The California Air Resources Board will discuss Thursday and Friday raising the state's electric vehicle rebate to offset the expiration of federal tax credits for the two largest electric-carmakers, Tesla and GM.
The state offers a $2,500 subsidy for electric-car purchases. CARB is considering raising that amount to $4,500, according to Bloomberg.
Twice, the program has run out of money, and subsidies have been reduced or delayed.
Now, revenue from the state's Low Carbon Fuel Standard can provide funding for the additional electric car rebates. Funding for the current program comes from the state's carbon cap-and-trade program.
The discussion comes as the two largest makers of electric cars in the U.S., face the expiration of federal $7,500 tax credits on their cars.
The federal tax credits, passed by Congress in 2007, wind down on each automaker's plug-in models after the automaker sells 200,000 plug-in cars.
Tesla reached that threshold in June. General Motors is expected to reach it at the end of September or in early October. Once an automaker reaches that threshold, its buyers continue to get the full $7,500 tax credit through the end of that quarter, then receive half the credit for another six months and a quarter credit for the following six months before it disappears entirely.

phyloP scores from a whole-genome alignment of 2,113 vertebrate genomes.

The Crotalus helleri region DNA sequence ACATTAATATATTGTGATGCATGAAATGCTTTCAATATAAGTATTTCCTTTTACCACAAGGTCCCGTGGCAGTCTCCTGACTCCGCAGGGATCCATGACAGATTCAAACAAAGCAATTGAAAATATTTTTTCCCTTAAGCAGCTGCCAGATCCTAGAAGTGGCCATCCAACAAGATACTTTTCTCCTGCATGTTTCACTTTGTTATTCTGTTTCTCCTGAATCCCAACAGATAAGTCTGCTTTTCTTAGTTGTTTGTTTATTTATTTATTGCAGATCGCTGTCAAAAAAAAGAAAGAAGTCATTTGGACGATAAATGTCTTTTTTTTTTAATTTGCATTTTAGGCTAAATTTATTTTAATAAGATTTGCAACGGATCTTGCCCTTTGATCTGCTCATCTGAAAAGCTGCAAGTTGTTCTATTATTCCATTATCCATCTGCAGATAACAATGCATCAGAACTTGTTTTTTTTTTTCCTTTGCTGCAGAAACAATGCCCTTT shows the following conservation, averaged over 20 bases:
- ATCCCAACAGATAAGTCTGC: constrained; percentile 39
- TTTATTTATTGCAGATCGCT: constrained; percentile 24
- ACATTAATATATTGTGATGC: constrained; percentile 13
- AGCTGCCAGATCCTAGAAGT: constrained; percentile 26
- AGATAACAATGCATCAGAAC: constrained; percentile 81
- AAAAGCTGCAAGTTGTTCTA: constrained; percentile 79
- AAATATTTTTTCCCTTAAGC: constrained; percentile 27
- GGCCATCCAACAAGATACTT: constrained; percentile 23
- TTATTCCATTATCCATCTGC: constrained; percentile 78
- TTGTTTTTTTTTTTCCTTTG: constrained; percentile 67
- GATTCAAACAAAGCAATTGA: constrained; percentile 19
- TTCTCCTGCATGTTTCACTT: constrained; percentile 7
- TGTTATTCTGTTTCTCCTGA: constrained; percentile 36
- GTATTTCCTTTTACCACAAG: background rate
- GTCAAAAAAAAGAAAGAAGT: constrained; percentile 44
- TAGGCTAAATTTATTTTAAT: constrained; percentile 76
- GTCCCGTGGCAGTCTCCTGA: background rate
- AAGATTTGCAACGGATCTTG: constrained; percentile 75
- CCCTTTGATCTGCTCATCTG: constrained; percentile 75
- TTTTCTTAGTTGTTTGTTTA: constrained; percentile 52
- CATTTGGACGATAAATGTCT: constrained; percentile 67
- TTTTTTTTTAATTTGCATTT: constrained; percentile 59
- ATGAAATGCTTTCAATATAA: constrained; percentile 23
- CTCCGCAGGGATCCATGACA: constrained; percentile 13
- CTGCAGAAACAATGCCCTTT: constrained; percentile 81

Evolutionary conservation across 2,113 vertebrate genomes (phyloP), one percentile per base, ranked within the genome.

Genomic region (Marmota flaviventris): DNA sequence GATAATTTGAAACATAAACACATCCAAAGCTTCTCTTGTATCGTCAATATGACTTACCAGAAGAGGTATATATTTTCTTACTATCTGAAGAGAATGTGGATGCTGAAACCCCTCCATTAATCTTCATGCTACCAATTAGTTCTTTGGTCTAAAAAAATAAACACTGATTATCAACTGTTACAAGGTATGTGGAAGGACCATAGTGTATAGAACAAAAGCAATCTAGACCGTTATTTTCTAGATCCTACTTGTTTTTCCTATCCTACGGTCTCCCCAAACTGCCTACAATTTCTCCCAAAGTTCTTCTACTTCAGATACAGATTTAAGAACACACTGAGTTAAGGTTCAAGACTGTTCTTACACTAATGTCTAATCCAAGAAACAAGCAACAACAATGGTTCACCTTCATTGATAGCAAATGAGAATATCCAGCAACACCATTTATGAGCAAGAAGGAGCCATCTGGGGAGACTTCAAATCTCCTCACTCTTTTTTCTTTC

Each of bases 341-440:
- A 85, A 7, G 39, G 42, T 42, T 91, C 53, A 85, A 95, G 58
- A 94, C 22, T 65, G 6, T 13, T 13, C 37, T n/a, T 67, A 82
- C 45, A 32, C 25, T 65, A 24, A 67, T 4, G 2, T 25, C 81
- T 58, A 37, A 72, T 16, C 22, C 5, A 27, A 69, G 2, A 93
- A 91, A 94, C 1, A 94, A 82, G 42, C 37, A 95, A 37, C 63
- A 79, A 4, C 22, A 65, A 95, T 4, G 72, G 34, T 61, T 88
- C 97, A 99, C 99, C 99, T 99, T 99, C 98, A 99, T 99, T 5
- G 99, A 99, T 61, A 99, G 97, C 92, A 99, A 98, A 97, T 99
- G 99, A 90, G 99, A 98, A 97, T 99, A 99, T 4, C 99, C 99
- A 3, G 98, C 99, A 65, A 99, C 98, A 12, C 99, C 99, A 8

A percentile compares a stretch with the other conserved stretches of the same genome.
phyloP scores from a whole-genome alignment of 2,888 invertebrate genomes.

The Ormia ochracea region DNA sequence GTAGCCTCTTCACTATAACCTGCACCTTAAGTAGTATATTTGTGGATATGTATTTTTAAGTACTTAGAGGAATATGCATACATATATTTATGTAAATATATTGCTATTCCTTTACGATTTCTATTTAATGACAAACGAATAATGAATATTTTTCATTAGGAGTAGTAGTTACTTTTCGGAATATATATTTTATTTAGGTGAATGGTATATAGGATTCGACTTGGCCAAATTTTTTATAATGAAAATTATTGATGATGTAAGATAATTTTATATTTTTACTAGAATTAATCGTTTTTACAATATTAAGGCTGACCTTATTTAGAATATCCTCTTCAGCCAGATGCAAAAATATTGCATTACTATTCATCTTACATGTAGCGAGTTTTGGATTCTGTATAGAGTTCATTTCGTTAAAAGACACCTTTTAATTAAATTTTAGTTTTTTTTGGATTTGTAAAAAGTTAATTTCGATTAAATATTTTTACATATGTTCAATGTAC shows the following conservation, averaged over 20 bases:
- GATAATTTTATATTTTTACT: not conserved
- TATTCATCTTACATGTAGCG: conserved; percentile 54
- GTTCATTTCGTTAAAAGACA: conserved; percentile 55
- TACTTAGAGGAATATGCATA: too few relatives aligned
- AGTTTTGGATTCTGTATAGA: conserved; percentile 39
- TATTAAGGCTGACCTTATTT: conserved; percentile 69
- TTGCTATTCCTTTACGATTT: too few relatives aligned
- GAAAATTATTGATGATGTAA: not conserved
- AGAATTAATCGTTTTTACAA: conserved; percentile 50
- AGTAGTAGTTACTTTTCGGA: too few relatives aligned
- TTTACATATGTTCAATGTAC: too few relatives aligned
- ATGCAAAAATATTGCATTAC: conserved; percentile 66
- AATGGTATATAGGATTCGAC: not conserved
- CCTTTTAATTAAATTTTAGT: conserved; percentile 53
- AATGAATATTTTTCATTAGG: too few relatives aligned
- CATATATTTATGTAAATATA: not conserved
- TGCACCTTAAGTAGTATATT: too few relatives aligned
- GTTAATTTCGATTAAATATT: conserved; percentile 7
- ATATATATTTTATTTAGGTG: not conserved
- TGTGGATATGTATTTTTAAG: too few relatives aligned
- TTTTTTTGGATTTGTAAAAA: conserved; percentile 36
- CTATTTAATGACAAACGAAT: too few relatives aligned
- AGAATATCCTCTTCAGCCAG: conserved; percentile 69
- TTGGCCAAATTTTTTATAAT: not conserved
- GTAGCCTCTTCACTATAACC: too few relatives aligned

A bill introduced in the U.S. Senate last week aims to extend the federal credit for 10 years. A parallel bill is pending in the House, but neither has made it out of committee.
Currently, electric-car buyers in California are eligible for a $2,500 rebate by mail after they purchase an electric car, with qualifications for income, battery size, and cost.
The new proposal, supported by automakers, utility companies, and other electric-car advocates, would move the subsidy to a point of sale rebate that consumers could use to reduce the up-front cost of buying an electric car, including the amount of financing needed.
The move comes as California faces threats from Washington to eliminate its right to set its own emissions standards for cars. As part of a joint proposal from the EPA and NTHSA to roll back planned increases in fuel-economy standards that automakers and California agreed to in 2009, the EPA proposed to end the waiver that gives California that right, and NHTSA made a legal claim that the right is invalid.
California, along with 16 other states and Washington, D.C. have sued to block the proposal, and California has said it will continue to set its own standards even if the new regulation proceeds. Those issues will also be part of the CARB discussions this week.